A contingent bond is broken up into two parts and is, according to Nagler, an “if-then proposal.” One part is put out and voted on and if it passes, a vote is put out for the second part. A second part of a contingent bond cannot be voted on if the first part fails.

If district voters pass the bond base of $4.4 million needed to build on Jackson Avenue, then voters can vote whether to spend an additional $1.7 million on Hampton.

Bond option two would reconfigure under configuration option three. This bond proposal does not have a contingent option.

If passed, this bond would see the same bond option one extension on Jackson Avenue and the renovation of Willis Avenue’s second floor to add 14 additional classrooms (11 interior, 3 exterior) and a rooftop playground.

This bond option would see Hampton Street retained under reconfiguration option three functions. The construction of a rooftop playground is also included in this bond option.

“When I originally presented [this option] a few weeks ago, I spoke about the possibility of creating a 5-8 middle school as part of this bond [option two],” Nagler said. “We cannot do that as part of this bond as a contingent. There’s an interpretation legally that the board would be forfeiting their right to create the configuration. It could be discussed later on, but not as a contingent.”

Residents were disturbed by the idea of a rooftop playground, stating that this is not New York City. “I moved out of the city so that my child can play on real grass,” a parent said. “I don’t want my child to play on Astroturf or any kind of fake grass.”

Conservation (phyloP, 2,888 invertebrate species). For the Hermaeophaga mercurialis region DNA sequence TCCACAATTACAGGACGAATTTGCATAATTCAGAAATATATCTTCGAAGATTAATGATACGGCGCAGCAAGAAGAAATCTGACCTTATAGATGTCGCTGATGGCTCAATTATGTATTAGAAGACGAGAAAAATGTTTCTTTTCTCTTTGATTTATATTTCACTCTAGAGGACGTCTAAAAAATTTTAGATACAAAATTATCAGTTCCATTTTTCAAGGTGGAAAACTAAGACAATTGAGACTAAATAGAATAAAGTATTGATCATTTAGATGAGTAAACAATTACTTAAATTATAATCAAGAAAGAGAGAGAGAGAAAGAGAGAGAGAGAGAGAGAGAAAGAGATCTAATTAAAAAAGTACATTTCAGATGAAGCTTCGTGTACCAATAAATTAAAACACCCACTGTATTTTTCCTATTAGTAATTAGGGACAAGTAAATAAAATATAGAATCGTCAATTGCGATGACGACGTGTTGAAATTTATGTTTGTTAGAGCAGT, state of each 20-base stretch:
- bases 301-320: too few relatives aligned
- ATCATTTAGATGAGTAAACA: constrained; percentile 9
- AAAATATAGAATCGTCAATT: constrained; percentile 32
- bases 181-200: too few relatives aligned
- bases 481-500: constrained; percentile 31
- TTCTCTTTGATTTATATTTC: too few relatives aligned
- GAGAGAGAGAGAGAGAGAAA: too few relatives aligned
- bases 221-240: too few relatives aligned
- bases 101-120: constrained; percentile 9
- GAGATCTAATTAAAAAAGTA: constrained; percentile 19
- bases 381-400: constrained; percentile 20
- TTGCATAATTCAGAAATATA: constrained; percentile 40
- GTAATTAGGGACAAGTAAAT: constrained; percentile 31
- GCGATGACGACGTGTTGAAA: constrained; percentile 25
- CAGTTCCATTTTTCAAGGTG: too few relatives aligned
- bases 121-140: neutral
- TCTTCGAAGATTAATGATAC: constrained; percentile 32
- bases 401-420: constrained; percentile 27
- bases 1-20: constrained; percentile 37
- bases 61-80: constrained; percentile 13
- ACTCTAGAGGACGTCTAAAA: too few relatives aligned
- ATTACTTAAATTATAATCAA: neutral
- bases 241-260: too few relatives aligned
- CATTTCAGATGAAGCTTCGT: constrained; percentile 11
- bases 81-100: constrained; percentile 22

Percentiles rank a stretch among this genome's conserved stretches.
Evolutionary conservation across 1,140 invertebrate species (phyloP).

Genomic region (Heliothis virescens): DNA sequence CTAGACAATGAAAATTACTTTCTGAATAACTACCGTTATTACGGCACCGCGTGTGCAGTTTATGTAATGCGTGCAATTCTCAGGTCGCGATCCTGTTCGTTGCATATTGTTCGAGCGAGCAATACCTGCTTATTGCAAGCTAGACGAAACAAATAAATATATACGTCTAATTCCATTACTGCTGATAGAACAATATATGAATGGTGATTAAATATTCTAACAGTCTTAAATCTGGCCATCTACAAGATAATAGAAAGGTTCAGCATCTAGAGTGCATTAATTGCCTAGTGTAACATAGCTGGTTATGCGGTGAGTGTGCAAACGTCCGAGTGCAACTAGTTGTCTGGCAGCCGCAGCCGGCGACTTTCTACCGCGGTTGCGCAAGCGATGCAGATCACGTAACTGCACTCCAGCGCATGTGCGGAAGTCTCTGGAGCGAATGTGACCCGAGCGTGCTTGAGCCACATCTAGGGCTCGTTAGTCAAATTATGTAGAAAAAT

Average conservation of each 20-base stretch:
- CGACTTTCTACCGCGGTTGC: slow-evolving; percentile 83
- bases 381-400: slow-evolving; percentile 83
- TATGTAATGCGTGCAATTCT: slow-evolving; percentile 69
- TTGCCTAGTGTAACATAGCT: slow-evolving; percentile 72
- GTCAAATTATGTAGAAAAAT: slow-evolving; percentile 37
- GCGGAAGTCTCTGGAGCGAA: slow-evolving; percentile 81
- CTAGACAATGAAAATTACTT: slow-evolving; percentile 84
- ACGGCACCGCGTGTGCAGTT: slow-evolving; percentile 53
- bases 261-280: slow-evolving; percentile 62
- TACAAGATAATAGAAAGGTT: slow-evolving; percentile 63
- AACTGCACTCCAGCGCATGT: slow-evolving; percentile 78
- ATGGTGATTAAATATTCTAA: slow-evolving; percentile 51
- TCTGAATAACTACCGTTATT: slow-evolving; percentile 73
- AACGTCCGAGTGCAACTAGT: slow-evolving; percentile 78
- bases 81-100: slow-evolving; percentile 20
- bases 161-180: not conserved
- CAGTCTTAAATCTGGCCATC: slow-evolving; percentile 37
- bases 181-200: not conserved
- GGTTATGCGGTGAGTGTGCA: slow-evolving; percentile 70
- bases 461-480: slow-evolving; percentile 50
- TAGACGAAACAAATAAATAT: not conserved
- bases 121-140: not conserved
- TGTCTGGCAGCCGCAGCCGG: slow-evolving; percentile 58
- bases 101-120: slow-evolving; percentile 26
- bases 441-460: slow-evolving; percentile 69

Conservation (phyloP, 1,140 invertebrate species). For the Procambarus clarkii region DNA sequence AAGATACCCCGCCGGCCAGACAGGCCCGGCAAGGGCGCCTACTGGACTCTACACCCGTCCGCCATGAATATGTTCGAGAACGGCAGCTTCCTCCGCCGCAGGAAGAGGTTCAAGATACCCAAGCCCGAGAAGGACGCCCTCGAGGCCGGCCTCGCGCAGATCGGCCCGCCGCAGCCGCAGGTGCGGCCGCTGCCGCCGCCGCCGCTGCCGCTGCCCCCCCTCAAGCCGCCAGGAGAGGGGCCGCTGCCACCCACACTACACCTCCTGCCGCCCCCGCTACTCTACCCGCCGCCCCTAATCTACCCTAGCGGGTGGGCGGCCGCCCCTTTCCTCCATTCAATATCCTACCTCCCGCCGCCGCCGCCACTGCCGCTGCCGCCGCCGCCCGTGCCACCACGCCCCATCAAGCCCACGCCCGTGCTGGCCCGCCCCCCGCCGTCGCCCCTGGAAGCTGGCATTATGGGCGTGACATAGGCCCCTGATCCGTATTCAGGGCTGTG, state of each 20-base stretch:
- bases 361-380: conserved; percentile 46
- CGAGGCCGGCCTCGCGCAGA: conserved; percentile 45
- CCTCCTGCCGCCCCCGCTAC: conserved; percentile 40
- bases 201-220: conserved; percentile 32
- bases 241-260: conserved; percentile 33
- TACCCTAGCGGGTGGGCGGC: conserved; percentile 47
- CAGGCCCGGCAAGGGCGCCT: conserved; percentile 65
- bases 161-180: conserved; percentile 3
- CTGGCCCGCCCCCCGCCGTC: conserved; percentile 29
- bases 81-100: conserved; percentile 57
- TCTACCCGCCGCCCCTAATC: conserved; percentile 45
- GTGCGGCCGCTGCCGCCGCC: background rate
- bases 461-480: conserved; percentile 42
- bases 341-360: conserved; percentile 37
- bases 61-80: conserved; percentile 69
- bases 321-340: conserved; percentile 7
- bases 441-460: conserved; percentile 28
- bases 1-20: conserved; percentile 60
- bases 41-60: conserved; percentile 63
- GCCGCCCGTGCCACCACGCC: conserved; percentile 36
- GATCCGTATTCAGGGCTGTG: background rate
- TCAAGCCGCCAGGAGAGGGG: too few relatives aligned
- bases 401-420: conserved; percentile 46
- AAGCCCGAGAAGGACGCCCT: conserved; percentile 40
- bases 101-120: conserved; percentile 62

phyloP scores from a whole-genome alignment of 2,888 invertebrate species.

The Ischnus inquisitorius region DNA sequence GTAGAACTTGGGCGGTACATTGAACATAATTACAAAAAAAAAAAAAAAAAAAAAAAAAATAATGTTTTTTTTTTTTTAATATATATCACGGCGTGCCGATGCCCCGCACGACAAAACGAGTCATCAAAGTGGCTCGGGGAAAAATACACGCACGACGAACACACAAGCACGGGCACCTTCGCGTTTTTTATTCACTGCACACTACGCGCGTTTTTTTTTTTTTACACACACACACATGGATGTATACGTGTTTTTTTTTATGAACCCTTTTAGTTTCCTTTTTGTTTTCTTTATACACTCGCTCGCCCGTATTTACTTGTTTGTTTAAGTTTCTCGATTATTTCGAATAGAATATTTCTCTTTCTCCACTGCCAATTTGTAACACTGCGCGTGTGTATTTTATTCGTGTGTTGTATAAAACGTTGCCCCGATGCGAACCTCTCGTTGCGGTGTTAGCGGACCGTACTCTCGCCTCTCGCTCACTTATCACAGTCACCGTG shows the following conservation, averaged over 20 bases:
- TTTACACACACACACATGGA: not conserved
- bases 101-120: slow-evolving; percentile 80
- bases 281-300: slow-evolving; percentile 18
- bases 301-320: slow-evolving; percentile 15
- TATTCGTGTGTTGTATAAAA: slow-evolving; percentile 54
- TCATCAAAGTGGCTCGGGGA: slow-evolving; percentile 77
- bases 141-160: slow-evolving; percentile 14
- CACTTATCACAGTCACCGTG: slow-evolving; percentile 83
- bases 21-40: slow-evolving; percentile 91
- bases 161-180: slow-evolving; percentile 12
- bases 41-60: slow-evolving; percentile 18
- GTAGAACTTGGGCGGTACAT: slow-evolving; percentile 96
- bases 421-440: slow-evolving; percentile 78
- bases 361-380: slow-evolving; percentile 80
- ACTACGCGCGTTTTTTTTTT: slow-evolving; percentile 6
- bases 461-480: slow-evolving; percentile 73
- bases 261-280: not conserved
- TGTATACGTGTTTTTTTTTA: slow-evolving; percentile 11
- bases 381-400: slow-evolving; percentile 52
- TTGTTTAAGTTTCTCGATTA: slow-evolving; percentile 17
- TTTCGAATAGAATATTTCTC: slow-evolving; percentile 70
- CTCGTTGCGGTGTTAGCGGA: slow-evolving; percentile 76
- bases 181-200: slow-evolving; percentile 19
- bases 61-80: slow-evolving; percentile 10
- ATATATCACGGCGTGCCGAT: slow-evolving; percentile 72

The total cost of bond option two totals $6.7 million. Superintendent Nagler said the district has received an offer on the Meadow Drive School to serve as a rental if the reconfiguration that includes closing three schools is enacted.

Nagler said the agency that’s interested is willing to negotiate with the district now and if the bond passes, they have the rental. However, if it fails, they don’t. He stated once he gets an offer, the revenue that comes from a possible deal can be applied towards any bond debt or increases the district’s savings.

Dr. Nagler stated that this doesn’t mean he can’t rent the other schools. He has showed the schools to agencies and stated one particular group favored Meadow Drive over the other schools. He said the program that the school runs is what garnered the agency’s interest.

“None of these [options] should persuade anyone in one direction,” Nagler said. “But taking all things into consideration, try to think of it objectively just makes sense. Again, if it fails, bond option one can still be pursued or not. You can decide you don’t want to spend any money at all on a bond and go with configuration option one and still generate a substantial savings for the district.”

In order to entertain this, the district would have to reconfigure under configuration option three. Nagler recommended to the board that it pursue bond option two because if it fails, the district can still pursue bond option one. Nagler stated that bond option two shows the greatest savings over time.

The board considered voting to pursue bond option two, but following public comment, the board voted to table it until its Aug. 12 meeting.